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Friday December 9th

Carrboro aldermen gain new diversity through Michelle Johnson

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Michelle Johnson, unofficially the newest member of the Carrboro Board of Aldermen, promises to ensure a minority voice on the board and offer a perspective that is diverse in other ways.

Johnson, a black woman, will serve on the seven-member, predominantly white board alongside incumbents Lydia Lavelle and Dan Coleman, who were both re-elected.

The fourth candidate in the race, challenger Braxton Foushee, fell behind the winning candidates by more than 900 votes, according to unofficial results by the Orange County Board of Elections.

Because Alderwoman Joal Hall Broun decided not to run for re-election, Johnson will be the only black representative serving on the board this term.

But all three winners said the board’s diversity goes beyond race.
“We’re all diverse and will bring different perspectives for the board,” Johnson said.

Johnson said her experience as a downtown businesswoman and a social justice activist set her apart from the other candidates.

“Michelle must have energized an up-and-coming group of locals who are interested in the direction Carrboro is going,” Lavelle said.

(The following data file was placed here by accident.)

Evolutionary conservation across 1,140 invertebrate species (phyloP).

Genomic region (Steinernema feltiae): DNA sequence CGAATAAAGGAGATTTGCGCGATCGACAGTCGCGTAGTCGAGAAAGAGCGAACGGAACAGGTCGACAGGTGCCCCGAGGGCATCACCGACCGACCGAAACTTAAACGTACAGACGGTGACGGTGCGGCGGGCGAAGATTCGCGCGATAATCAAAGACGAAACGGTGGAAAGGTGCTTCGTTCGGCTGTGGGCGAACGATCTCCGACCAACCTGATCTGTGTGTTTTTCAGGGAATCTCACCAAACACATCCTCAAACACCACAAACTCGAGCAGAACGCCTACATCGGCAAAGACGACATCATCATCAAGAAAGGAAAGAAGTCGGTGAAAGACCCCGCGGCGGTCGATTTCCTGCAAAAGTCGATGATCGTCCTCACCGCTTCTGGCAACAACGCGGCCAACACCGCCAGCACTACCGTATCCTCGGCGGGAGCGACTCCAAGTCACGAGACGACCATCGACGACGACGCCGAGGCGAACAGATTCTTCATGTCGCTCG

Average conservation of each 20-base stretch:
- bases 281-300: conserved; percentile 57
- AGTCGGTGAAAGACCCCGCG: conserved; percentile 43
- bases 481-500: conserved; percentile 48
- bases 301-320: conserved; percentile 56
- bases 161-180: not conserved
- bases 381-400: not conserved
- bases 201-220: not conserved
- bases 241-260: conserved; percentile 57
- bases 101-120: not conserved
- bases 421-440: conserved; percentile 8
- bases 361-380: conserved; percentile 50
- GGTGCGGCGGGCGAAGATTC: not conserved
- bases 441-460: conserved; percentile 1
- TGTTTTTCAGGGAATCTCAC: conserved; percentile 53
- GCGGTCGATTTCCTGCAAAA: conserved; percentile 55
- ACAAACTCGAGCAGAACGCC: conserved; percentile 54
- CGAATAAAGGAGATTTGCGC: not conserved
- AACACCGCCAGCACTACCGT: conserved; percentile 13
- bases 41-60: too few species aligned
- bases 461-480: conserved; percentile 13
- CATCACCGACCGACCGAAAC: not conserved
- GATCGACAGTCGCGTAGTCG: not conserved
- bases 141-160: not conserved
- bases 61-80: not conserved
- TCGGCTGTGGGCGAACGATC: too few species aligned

Johnson, who lives and works in the heart of Carrboro, emphasized the need for downtown development during her campaign.

Johnson also included human rights issues like the day laborers on Jones Ferry and Davie roads in her platform, which resonated with voters, said Brooks Rainey Pearson, her campaign manager.

Meanwhile, Foushee, who previously served on the board from 1969 to 1981, supported development on the outskirts of Carrboro and affordable workforce housing.

Foushee said he had trouble motivating his supporters — working class residents — to vote.

“I don’t think I got my whole base out,” he said.

Coleman was appointed to the board by Mayor Mark Chilton in 2006 and has now been re-elected twice. He said moving forward the board needs to deal with current economic challenges and support growth that preserves the town’s character.

Lavelle, who was first elected in 2007, will be serving her second term on the board. She said she will continue to focus on improving the town’s transportation system.

Lavelle said the board’s first priority will be hiring a new town manager.

“That’s going to help kind of determine the direction where we go over the next several years,” she said.

Caroline Leland and Caroline Watkins contributed reporting.

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